Another super Vigilant Hose Company “Spring Fling” event was held at the Vigilant Hose Company’s Activities Facility that is now accessible by a sidewalk extension, thanks to County Executive Gardner.

June is filling up quickly for me with meetings in preparation of the new Boys and Girls Club in Emmitsburg that opens this fall, as well as attending the Maryland Municipal League summer conference. This year, Commissioner Sweeney and Commissioner Ritz will join me and Commissioners Blanchard and O’Donnell for more climate leadership classes.

I am most excited about the 36th Annual Community Heritage Day celebration to be held Saturday, June 29. This year, another wonderful day is planned in the park, on the Town Square, in town, along the parade route, and all over town. Of course, the grand finale fireworks display will be spectacular, I’m sure.

 Emmitsburg, a great place to live, work and visit.

by James Rada, Jr.

May 2019 Meeting

FY2020 Budget Introduced

The Thurmont Mayor and Commissioners received the proposed budget for the town for fiscal year 2020 in May.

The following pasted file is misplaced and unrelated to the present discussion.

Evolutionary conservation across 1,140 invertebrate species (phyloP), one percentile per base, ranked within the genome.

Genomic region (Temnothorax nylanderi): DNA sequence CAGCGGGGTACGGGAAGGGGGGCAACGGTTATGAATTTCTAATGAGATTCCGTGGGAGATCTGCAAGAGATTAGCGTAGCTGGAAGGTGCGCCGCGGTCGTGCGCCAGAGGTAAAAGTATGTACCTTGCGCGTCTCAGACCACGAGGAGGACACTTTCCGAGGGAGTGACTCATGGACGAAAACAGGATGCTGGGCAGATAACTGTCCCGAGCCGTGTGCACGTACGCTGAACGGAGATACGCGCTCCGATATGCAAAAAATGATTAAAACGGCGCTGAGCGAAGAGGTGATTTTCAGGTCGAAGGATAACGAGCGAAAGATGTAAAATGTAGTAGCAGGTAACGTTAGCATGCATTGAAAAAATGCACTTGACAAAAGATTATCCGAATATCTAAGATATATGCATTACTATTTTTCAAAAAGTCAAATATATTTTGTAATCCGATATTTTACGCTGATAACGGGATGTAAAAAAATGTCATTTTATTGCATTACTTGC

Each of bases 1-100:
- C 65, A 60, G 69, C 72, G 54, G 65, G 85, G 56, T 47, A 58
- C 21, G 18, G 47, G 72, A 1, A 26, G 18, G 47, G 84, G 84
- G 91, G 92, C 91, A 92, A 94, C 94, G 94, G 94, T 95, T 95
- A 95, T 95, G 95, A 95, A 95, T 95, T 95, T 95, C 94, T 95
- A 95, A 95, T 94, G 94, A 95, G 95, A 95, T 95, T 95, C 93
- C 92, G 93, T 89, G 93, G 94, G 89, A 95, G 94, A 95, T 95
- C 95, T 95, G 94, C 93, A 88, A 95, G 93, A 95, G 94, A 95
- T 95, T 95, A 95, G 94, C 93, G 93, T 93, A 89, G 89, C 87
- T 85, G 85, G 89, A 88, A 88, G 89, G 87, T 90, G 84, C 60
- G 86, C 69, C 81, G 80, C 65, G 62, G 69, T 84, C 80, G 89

It is proposed to adopt the property tax constant yield rate of 29.92 cents per $100 of assessed value. The constant yield rate is the rate the town needs to adopt to generate the same amount of revenue as the previous year. As property assessments rise, the constant yield rate drops.

Under the proposed budget, the general fund revenues are expected to be $4,197,027, with $3,733,555 in expenditures and $449,594 in capital expenses.

The water fund is expected to have $980,825 in revenues, with $853,481 in expenditures and $51,000 in capital expenses.

The wastewater fund is expected to have $1,633,010 in revenues, with $1,479,853 in expenditures and $147,500 in capital expenses.

The electric fund is expected to have $6,704,881 in revenues, with $6,410,268 in expenditures and $249,000 in capital expenditures.